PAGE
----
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Flood flux

Mayor Luigi Brugnaro blamed the floods on climate change coupled with the reality that sea level is rising, while the city is sinking due to tectonic movement.

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Bridges are supposed to be above water and vehicles are supposed to be passing through such a crossing. But climate change has altered that norm.

Thus, water instead of vehicular traffic passed through Baculod Bridge in Ilagan City, Isabela at the height of typhoon “Ramon” on Sunday.

The same thing happened to Cabiseria 8 Bridge as the Cagayan, Magat and Pinacanauan rivers and their tributaries swelled with the incessant rains from “Ramon.”

Floods also made Alicaocao Bridge in Cauayan City, Isabela impassable like the roads in Barangays Aggasian and Fugu in the provincial capital of Ilagan.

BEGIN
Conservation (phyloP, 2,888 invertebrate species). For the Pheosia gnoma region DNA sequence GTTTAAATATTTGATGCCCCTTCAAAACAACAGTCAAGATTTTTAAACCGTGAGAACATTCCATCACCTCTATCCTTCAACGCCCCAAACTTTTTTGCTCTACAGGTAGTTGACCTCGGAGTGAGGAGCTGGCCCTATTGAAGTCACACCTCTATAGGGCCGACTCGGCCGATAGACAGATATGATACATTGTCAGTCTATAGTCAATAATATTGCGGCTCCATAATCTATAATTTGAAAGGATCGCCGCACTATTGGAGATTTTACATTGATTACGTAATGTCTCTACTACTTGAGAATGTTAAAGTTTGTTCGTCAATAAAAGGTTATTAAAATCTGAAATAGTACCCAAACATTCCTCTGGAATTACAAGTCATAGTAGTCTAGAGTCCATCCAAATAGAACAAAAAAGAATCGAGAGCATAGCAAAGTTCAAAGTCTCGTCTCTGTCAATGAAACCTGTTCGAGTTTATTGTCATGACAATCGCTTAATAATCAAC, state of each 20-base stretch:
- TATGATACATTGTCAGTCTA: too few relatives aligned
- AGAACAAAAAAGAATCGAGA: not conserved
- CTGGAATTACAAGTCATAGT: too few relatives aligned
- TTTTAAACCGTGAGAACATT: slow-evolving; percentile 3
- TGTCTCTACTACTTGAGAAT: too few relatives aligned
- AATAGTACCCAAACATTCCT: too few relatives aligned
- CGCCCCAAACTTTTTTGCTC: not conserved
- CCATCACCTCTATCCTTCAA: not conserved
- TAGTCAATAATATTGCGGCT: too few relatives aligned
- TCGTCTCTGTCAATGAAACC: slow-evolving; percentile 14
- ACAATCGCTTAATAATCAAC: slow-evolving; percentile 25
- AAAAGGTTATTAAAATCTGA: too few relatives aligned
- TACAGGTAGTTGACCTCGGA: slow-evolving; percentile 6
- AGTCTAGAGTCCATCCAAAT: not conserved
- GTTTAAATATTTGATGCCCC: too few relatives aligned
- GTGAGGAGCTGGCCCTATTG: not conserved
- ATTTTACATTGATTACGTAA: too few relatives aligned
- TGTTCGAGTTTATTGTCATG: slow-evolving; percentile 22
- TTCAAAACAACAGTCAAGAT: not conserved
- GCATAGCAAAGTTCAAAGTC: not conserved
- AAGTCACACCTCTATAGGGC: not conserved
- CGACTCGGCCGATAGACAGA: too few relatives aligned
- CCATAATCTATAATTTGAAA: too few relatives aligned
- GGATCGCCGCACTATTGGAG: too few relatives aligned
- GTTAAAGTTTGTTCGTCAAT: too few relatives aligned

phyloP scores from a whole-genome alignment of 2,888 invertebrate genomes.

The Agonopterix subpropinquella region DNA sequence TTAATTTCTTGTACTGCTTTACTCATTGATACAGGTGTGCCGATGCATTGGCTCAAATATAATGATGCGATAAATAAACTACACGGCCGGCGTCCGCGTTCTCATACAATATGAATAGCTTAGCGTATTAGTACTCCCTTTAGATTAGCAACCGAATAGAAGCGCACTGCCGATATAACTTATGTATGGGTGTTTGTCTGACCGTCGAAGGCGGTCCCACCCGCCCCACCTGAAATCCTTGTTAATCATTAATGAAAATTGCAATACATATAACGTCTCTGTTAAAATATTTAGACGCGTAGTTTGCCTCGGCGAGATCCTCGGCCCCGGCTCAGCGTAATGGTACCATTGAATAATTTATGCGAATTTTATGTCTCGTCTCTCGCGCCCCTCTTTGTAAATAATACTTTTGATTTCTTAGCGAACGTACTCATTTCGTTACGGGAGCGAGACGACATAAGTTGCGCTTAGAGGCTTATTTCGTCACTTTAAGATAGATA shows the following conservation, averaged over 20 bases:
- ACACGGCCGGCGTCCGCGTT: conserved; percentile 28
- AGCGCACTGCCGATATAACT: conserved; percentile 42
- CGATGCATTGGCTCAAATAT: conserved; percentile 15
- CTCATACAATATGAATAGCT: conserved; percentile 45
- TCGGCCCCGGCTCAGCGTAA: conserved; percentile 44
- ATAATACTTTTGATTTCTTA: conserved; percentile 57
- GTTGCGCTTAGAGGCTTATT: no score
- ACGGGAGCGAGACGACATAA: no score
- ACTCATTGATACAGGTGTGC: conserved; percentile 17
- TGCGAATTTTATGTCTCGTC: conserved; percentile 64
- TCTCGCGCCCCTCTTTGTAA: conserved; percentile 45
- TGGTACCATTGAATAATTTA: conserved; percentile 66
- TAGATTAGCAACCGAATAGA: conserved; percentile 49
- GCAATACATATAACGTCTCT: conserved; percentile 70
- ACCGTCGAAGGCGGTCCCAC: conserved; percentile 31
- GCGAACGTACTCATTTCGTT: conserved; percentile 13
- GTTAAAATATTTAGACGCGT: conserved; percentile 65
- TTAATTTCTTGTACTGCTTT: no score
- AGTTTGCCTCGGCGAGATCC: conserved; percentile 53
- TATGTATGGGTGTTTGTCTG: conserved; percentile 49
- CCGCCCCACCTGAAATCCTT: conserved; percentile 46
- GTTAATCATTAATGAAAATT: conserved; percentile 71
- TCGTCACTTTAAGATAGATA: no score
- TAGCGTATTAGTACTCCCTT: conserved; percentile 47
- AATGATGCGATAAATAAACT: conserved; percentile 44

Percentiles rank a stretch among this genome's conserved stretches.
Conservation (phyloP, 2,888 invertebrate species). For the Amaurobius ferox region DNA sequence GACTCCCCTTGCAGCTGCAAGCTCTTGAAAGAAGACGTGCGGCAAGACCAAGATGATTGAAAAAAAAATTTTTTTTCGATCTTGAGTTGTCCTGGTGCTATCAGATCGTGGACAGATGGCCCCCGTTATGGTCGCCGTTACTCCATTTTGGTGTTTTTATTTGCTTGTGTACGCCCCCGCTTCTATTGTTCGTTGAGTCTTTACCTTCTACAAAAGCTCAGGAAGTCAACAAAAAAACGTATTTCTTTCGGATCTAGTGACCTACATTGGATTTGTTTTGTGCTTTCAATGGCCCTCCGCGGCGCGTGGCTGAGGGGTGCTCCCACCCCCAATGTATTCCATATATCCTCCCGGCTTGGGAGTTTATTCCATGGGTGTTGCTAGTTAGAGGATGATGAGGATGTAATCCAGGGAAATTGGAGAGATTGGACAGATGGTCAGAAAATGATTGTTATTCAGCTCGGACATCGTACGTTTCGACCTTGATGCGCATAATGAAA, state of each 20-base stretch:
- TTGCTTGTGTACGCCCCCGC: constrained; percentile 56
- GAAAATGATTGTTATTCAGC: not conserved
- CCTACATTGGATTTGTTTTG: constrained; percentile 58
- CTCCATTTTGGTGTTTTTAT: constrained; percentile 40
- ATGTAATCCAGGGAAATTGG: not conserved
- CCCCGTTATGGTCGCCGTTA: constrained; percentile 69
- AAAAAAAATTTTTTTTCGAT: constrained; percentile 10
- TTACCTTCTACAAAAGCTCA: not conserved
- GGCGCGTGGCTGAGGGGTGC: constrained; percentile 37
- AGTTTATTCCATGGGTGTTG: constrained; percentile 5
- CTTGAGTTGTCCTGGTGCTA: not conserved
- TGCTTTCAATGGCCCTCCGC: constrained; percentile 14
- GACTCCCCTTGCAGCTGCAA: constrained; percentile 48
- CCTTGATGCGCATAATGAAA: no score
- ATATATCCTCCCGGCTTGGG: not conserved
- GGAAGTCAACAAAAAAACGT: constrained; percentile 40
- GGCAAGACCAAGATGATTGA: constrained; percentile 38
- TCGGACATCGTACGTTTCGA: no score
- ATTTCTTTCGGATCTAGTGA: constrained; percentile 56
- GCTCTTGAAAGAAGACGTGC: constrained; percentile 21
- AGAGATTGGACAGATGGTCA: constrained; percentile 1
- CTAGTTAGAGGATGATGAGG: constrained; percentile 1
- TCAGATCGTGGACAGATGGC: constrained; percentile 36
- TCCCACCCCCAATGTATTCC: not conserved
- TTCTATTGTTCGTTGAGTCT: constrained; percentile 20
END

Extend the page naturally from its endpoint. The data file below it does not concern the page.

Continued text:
Eclipsing the irony of submerged bridges is the flooding of the already flooded city of Venice in Italy last week. On 13 November, the high tide peaked at six feet, flooding 85 percent of the city.

Mayor Luigi Brugnaro blamed the floods on climate change coupled with the reality that sea level is rising, while the city is sinking due to tectonic movement.

However, city councilors from two ruling parties were not convinced about that during a 2020 budget deliberation at the Ferro Fini Palace on the eve of the flooding. They rejected amendments proposed by another party to fund climate change countermeasures, such as funding renewable energy sources, replacing diesel buses with less polluting ones, phasing out polluting stoves and reducing plastic use.

Two minutes later, the chamber was flooded, Democratic Party councilor Andrea Zanoni reported in a Facebook post that included photos of the room under waist-deep water.
Climate change has spoken.

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